• Recognize and educate those around your child that the chewing is simply his way of trying to relax in a situation where he is uncomfortable. 
  • Avoid making the child feel bad about his habit
  • Help him by finding an object that he can chew on that will not hurt his teeth or ruin clothes. 
  • Be sure to make time daily with your child where he is free to share some of the emotions he is feeling. 

To view the rest of this article, please visit

Monday, April 28, 2014

Minimizing Mommy Guilt

By Marcia Brown, seen on
Take a look at any parenting magazine and you will see idealistic pictures of the “perfect” family. There are literally thousands of books and websites dedicated to helping parents with everything from arts and crafts to finding the right disciplinary style. You probably even know a mom or two that seem to always have it all together. With all these examples of perfection, it’s easy to find yourself suffering from a bad case of “mommy guilt”. Here are a few ways to minimize that.
  • Recognize that no one is THAT perfect. 
  • Accept your failings.
  • Work on your strengths. 
  • Find ways to fill in the holes.
  • Make small changes.
  • Forgive yourself. 
Visit to view the rest of this article.  

Monday, March 3, 2014

My Latest Attempt at Sanity

I am a mom of 2 children (2 and 5) and care for another 1 year old in my home several days a week.  We recently spoiled our children with their birthdays and before that, Christmas. By we I mean my family and friends. OK my husband and I did too. I thought we had too many toys before the holidays and now the amount we have accumulated is simply out of control.  I regularly go though them and get rid of toys that the kids don't really play with or are broken. When I look at what is left, I remember buying it for them and just knowing they would love it. Or watching them open the toys as a gift from someone else and I simply don't want to give it away any more than my kids do.  I know eventually we will be free of all these toys with a billions of pieces or sounds that could drive even the sanest person to run screaming from the house. I know some day I will be able to walk though my living room with out feeling like I am walking though a landmine. When that day comes I am told I will miss all the toys but for today, I have resolved that it is where we are in life.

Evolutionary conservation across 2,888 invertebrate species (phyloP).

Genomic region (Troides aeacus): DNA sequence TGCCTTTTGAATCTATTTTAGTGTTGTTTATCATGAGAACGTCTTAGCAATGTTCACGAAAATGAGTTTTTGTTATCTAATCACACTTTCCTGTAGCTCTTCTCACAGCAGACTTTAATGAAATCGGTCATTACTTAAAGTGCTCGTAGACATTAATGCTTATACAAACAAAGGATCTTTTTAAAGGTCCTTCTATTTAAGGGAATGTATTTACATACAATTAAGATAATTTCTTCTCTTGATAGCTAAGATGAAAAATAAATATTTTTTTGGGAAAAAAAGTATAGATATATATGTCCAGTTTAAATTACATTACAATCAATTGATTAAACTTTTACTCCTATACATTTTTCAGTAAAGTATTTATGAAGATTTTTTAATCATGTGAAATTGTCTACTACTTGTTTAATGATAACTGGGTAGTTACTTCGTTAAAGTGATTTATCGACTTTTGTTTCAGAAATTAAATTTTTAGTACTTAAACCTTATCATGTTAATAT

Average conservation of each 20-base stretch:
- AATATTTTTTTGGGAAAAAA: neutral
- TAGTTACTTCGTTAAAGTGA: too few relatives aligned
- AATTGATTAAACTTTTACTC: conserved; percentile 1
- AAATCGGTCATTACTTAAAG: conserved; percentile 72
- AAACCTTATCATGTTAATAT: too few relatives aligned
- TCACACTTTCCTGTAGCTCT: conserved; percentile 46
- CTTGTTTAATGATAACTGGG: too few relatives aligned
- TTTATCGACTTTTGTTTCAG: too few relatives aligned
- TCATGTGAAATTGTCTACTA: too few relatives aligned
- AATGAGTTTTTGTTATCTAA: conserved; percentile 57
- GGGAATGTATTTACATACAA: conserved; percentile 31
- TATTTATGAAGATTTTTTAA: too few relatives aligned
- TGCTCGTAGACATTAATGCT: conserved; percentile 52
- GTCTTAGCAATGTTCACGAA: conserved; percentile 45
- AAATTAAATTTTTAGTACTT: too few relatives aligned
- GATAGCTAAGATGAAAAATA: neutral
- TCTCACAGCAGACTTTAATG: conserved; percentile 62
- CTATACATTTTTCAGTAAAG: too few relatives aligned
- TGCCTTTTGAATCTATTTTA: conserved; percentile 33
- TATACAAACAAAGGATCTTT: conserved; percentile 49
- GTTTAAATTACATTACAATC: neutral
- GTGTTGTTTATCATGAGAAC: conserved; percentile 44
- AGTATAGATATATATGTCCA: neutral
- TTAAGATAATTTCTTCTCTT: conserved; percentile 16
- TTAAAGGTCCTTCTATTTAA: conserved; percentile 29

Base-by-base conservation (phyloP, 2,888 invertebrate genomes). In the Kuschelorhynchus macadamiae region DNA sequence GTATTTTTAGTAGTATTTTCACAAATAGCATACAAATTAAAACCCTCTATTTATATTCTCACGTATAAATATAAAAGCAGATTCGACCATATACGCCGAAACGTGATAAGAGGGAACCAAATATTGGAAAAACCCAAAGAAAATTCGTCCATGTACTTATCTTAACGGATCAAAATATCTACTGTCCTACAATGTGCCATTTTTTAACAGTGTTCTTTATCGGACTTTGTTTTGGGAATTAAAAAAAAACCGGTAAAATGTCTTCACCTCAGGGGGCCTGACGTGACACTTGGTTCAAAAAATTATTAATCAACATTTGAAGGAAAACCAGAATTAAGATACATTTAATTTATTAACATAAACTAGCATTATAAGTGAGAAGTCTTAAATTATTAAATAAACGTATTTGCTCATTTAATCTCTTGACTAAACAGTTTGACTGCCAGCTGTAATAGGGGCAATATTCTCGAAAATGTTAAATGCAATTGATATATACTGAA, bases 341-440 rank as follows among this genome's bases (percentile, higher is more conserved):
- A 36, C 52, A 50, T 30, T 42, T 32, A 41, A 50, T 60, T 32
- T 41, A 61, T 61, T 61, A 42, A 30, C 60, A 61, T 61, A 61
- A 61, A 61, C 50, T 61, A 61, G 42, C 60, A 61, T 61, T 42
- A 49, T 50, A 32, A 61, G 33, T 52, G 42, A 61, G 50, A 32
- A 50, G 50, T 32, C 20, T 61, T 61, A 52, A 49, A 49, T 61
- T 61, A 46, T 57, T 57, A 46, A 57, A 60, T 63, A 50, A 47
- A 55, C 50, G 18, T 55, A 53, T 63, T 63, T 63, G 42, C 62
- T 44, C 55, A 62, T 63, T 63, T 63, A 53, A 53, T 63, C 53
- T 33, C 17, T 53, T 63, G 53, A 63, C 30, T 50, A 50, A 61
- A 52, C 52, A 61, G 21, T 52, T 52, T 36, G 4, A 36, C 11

If there is one thing I am good at, it is organizing.  Over the years I have made many attempts to organize the toys spending hours on the floor with a pile of toys.  2 days later, the toys are all messed up again.  Though my kids have a firm grasp on how to clean up, they struggle with putting a toy away before taking another one out.  It does not help that often they will take pieces of several different toys to create a whole new toy.  This is something that I find adorable and wish to encourage so most days we let the living room go until just before bed time.  Unfortunately with the amount of toys we now possess, this chore takes the whole family too long.  

In my endeavor to find and organizational plan that will actually work with my kids and our life, I have come up with this.  And I don't mind sounding like an organizational geek when I say I am pretty darn excited about it.  

As you can see from the picture I purchased about 20 simple bankers boxes for about $25, not bad.  I have organized the toys (yet again) into collections.  There are horses, Lego friends, zoobles, etc for my older daughter and 6 different "Toddler Boxes" for the 2 little ones in the house.  At the start of each week, we put away the toys we have been playing with for the week in the bankers boxes and then the girls get to pick out a new box for the week.  What is in that box remains their focus for the week.  We also have some craft boxes with paint, play-doe, etc that we can choose to play with but they all get put away before taking out the next box.  

Of course there are toys that don't go in the boxes that the girls play with constantly.  In our house stuffed animals are like best friends so those stay out as well as simple art supplies like paper and markers.  These are used pretty much daily.  

As you can see from the picture, they are not the prettiest boxes and I am sure I could make them more appealing to look at but for us they work.  I am able to stay sane in my own house and though it is far from magazine ready, I think it balances our style with our crazy life quite well.

Thanks for taking a look.